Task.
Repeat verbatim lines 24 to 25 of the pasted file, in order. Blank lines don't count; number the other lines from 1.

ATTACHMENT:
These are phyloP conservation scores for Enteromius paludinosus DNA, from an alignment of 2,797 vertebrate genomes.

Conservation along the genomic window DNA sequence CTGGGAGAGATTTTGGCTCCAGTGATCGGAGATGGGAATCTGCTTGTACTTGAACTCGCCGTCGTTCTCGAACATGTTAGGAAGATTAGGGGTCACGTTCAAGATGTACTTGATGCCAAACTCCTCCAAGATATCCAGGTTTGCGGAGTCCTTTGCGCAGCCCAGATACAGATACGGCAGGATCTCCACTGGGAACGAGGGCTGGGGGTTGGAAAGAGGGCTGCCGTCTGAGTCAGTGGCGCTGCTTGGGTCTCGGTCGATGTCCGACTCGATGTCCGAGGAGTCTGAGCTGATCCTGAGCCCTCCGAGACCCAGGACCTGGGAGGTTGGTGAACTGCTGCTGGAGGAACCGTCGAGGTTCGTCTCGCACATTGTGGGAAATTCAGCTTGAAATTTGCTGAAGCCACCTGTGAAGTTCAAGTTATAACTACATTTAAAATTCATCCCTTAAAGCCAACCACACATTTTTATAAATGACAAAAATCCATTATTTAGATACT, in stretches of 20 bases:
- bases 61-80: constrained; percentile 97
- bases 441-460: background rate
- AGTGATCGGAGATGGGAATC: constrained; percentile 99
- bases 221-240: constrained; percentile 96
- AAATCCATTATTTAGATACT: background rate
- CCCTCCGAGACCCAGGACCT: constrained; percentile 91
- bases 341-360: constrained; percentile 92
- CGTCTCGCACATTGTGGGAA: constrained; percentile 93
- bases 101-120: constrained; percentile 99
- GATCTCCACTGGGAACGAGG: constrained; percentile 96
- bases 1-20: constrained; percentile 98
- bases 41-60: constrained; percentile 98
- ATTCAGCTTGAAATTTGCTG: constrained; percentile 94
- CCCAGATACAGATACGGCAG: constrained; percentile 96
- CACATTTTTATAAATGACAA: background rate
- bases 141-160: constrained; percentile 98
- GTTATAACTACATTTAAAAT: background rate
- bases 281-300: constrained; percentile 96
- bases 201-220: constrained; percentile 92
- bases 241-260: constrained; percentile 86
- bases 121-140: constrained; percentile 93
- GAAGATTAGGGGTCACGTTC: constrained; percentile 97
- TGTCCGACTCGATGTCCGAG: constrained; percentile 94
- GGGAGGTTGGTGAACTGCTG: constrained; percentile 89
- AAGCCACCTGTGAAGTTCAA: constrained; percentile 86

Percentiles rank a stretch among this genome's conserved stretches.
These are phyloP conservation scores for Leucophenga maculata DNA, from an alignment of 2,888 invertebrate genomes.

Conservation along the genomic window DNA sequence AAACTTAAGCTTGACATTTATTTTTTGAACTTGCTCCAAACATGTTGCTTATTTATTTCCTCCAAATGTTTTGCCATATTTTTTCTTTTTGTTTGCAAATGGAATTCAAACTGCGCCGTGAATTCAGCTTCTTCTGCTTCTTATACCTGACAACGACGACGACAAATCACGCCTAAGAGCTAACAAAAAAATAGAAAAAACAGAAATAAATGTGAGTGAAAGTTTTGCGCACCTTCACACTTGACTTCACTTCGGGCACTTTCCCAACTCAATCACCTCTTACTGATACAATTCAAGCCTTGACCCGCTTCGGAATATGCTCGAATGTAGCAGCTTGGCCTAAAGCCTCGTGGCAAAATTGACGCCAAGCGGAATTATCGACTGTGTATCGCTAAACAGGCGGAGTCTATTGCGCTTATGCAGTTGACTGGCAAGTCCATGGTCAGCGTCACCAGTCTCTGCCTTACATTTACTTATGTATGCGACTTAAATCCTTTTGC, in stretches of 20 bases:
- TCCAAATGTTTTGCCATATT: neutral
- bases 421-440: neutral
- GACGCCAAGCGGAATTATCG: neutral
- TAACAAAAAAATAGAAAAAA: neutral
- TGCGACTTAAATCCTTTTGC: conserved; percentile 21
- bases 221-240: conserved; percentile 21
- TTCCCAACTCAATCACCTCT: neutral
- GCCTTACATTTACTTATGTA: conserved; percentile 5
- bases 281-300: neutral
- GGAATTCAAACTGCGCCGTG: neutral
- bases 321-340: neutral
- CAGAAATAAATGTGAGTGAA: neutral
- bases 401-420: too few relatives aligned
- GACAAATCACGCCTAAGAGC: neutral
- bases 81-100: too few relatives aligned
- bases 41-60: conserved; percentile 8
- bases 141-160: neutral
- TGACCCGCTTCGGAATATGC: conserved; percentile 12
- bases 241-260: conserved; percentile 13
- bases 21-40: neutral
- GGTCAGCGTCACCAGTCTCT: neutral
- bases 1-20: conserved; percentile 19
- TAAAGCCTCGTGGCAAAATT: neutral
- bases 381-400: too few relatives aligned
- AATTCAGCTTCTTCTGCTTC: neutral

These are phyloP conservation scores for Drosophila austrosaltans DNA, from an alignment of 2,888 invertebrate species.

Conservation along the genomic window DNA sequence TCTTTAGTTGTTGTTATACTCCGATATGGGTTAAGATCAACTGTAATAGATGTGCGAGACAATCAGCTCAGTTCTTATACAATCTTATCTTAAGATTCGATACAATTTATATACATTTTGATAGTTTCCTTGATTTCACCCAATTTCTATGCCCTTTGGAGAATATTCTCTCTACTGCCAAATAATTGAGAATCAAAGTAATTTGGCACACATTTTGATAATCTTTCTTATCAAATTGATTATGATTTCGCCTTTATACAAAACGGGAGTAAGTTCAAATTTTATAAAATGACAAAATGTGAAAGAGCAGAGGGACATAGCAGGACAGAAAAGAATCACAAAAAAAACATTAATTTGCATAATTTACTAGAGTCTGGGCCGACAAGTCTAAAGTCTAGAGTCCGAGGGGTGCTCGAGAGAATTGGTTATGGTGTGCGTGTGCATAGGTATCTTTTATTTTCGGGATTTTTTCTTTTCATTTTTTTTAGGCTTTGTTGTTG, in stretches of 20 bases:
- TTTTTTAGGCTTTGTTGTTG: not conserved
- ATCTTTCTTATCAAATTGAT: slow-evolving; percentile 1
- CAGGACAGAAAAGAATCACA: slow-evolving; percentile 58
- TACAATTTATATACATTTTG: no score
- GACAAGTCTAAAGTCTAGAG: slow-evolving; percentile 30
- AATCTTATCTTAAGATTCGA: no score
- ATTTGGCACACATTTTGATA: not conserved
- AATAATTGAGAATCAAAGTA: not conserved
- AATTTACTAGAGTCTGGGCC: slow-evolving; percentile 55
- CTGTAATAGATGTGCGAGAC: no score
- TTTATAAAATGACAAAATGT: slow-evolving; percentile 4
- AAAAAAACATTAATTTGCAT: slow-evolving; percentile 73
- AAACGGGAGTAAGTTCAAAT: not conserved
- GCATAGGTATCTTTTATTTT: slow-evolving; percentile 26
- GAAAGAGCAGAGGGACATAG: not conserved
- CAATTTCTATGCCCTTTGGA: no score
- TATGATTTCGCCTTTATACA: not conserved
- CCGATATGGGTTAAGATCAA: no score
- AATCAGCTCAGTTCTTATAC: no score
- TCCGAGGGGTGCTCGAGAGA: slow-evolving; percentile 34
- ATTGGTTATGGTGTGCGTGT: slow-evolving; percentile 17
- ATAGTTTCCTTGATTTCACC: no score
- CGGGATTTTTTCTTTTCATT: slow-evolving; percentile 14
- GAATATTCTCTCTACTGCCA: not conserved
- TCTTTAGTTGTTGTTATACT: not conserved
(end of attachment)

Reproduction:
- GAAGATTAGGGGTCACGTTC: constrained; percentile 97
- TGTCCGACTCGATGTCCGAG: constrained; percentile 94